According to a Pew Research report, 77% of Republicans say the economy and inflation are the most important issues facing Americans today.
But when MarketWatch surveyed students at the National Conservative Student Conference in D.C. last week, the analysis found that social issues – abortion, identity politics, the Second Amendment, and transgender activism – are the main issues for conservative young men.
In response, psychotherapist Thomas Kersting recently told "Fox & Friends" it makes "perfect sense."
"Everything is about advancing women, minorities, and so forth, and young men, young boys, are kind of being left out," he told the show host. "They're sort of being left behind. We're creating this idea that if you're a male, there's something wrong with that and that you're bad."
With the University of Michigan's "Monitoring the Future" study showing that 12th-grade boys are nearly twice as likely to call themselves conservative now than they were in the Jimmy Carter era, Kersting said they are frustrated at being villainized for their immutable traits.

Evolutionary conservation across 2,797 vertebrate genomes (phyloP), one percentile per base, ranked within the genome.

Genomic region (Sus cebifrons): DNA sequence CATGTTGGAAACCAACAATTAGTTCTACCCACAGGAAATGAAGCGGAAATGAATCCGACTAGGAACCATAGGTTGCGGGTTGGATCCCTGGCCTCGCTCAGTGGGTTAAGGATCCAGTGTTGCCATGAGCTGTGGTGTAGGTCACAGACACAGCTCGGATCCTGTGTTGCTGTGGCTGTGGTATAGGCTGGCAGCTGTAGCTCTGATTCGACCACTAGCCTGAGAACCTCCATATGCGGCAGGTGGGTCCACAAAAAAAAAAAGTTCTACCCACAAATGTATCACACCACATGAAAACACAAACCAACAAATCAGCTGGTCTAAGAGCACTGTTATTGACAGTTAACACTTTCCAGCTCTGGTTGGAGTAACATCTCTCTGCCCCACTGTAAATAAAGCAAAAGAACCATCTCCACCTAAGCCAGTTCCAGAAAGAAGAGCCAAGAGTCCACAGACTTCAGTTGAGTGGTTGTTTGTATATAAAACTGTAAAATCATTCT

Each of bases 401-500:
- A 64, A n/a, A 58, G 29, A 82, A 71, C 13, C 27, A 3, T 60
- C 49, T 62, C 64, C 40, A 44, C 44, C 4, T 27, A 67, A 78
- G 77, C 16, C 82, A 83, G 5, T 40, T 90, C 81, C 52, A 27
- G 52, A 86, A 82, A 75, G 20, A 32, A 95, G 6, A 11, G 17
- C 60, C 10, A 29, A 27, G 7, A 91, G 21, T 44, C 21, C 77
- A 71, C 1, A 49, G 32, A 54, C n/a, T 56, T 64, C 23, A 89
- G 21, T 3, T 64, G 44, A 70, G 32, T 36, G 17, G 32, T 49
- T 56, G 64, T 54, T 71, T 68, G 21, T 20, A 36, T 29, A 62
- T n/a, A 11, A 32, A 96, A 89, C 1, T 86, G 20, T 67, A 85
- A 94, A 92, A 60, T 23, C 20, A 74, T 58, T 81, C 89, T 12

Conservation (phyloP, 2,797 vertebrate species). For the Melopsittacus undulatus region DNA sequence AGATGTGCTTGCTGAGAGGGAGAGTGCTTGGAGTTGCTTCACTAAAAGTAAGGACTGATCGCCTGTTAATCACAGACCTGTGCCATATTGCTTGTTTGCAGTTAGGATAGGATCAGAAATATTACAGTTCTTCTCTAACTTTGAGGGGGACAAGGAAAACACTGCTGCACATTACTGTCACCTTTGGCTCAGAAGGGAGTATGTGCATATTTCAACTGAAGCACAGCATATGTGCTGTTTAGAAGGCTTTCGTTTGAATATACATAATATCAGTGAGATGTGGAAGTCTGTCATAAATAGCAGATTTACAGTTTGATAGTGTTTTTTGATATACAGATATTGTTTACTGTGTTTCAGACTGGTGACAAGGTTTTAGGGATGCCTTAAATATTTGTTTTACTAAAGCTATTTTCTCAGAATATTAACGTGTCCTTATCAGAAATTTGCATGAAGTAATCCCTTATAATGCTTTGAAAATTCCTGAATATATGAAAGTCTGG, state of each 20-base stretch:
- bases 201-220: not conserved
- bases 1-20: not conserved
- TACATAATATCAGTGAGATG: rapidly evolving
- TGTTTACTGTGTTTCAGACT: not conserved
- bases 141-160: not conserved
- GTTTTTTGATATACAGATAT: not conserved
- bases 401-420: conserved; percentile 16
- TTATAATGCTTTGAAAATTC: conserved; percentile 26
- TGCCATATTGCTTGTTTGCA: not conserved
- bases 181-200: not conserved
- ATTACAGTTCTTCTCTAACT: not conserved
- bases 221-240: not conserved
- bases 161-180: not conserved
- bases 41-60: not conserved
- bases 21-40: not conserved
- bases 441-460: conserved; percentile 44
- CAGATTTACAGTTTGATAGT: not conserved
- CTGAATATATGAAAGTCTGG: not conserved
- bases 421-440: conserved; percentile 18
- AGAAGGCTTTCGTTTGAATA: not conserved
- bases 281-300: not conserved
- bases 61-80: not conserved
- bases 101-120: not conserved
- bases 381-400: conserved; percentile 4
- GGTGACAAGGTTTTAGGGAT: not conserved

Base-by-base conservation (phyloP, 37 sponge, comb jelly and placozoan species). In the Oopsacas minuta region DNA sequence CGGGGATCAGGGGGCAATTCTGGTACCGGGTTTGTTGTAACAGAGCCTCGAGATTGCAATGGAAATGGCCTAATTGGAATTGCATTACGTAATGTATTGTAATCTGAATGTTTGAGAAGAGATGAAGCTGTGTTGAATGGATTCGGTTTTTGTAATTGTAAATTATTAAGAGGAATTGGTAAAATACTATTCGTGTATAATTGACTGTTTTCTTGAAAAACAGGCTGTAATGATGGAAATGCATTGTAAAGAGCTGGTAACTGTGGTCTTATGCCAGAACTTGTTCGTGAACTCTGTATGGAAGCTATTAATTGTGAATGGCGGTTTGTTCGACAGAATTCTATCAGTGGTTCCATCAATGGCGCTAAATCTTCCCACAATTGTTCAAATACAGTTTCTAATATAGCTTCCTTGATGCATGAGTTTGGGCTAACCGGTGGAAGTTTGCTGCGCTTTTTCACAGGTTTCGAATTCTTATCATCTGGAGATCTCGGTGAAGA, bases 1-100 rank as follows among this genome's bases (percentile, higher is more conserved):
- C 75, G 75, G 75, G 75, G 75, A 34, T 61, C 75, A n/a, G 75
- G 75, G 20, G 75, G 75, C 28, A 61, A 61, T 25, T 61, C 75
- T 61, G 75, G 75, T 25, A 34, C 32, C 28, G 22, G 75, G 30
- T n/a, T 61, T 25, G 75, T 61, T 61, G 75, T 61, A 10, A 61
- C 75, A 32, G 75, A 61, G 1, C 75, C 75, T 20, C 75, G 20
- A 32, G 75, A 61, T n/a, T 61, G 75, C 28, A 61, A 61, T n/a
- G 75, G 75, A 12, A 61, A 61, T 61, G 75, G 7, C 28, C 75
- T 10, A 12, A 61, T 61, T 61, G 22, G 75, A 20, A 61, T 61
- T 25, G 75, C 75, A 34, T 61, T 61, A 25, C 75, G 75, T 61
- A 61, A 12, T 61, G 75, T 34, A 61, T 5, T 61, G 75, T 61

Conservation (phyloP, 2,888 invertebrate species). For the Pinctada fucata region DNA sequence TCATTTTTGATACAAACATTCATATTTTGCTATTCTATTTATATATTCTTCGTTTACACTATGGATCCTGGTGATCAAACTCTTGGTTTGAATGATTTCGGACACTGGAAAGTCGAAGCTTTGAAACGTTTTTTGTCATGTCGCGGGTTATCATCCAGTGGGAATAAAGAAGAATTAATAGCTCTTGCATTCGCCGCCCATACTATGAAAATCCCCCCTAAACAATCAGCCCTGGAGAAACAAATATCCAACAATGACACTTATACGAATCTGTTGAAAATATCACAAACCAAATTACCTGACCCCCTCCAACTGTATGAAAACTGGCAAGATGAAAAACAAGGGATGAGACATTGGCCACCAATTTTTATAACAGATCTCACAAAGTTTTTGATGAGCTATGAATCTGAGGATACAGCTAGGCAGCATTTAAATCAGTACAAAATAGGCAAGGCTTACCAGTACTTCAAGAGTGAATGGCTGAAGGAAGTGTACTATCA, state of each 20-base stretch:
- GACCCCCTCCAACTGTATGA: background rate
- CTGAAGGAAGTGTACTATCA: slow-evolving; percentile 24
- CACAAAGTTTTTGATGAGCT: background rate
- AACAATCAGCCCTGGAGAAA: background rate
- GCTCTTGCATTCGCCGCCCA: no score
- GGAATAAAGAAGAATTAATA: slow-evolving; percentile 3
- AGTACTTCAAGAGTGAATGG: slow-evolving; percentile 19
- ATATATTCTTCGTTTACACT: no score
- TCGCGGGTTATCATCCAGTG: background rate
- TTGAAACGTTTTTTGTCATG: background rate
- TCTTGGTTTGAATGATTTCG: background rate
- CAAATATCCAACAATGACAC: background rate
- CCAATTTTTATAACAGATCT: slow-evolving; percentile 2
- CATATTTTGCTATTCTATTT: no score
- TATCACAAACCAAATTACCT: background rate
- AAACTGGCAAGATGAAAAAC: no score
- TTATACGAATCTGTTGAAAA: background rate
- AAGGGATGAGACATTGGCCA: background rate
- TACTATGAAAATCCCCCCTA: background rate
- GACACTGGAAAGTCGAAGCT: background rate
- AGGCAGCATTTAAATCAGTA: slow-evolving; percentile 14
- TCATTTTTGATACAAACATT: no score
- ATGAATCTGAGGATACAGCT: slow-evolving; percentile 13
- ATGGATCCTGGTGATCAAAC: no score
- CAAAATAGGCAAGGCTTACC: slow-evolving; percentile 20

Kersting says liberalism has changed a lot over the years, and young men are starting to see that today's Democratic Party is too radical and extreme.
"When you hear the term conservative, it's perceived by the Left as something terrible," Kersting added. "I look at conservatism as faith, family, and country and being a protector and a provider and treating women … and everybody else with respect."
Meanwhile, the study shows that 12th-grade girls are increasingly more liberal – from 19% in 2012 to 30% last year.
Kersting thinks the numbers go beyond politics and are a reflection of the way the Left has talked about men in recent years.